Borrowing Before We Borrow So We Can Borrow
As reported on the County Voice earlier this month, the State Controller has so far been able to avoid issuing IOUs because of the massive deferrals of payments to counties and schools. However, Controller Chiang has said he might have to issue IOUs for state payments beginning in early October.
With news coming from the Governor’s office that the Big Five’s closed-door meetings have produced the “framework” of a budget deal (due in part to Republican leaders compromising on at least one tax issue, a two-year suspension of the net operating loss deduction) and that a budget vote might come within the next week or so, county officials would be forgiven for thinking that the specter of IOUs could be behind us. But it’s not quite so simple.
The best-case scenario on budget timing would include the Big Five ironing out the final few wrinkles, legislative counsel drafting all the necessary language, the Legislature returning to Sacramento, and then approving by two 2/3 votes the deal that their leaders have negotiated.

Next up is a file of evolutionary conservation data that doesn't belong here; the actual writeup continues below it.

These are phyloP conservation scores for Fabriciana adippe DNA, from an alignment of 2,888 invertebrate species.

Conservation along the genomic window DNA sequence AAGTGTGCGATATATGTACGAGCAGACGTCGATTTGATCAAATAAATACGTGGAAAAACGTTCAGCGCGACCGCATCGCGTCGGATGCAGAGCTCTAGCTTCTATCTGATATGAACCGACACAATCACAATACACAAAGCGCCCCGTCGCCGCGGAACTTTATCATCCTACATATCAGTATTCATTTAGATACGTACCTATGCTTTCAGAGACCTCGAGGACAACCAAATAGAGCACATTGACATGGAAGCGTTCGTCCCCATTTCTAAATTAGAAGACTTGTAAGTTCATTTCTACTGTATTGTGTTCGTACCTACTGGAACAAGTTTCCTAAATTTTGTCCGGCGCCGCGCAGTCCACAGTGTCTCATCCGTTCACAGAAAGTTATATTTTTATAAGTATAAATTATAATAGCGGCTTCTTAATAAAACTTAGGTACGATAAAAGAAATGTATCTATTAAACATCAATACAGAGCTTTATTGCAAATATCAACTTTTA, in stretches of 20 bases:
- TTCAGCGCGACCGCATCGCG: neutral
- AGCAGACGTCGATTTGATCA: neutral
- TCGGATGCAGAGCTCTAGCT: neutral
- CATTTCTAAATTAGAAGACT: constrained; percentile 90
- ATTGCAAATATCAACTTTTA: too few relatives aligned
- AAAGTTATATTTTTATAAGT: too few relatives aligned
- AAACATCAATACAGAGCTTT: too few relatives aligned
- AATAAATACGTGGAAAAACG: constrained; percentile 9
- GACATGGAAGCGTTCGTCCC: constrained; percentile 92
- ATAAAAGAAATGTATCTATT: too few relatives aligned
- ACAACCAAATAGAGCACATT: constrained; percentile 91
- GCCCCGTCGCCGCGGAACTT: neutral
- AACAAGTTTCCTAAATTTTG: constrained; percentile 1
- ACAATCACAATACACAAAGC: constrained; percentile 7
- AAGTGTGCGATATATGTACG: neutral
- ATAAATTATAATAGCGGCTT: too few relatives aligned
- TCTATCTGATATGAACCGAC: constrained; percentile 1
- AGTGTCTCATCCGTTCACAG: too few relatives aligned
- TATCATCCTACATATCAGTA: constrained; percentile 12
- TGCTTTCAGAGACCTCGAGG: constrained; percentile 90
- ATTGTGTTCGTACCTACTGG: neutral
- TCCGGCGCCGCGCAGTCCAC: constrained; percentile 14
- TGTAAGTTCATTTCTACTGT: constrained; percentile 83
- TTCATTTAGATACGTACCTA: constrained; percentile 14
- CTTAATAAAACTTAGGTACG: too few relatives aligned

If those all happen quickly (and remember, that’s a “best-case” scenario), a budget could be approved and signed by late next week. In other words, early October. But whenever a budget is signed, the Controller’s office will still need about a month to line up the Revenue Anticipation Notes (RANs) needed to shore up the General Fund until the bulk of tax payments arrive in the spring.
Into the picture steps State Treasurer Bill Lockyer, who announced yesterday that he is pursuing a bridge loan of more than $5 billion to cover the period between budget enactment (whenever that may be) and the sale of RANs. Last year, the state sold $1.5 billion in bridge loans to pay off IOUs.
In the likely occurrence that at least some of the investors in the bridge loan will also purchase RANs, this will be like borrowing from Peter to pay Peter. Which works out well for Peter. But at least the state will also be able to pay all the Pauls, which in this analogy are counties, health clinics, small businesses, state contractors, and schools.
That is, if there ever is a budget.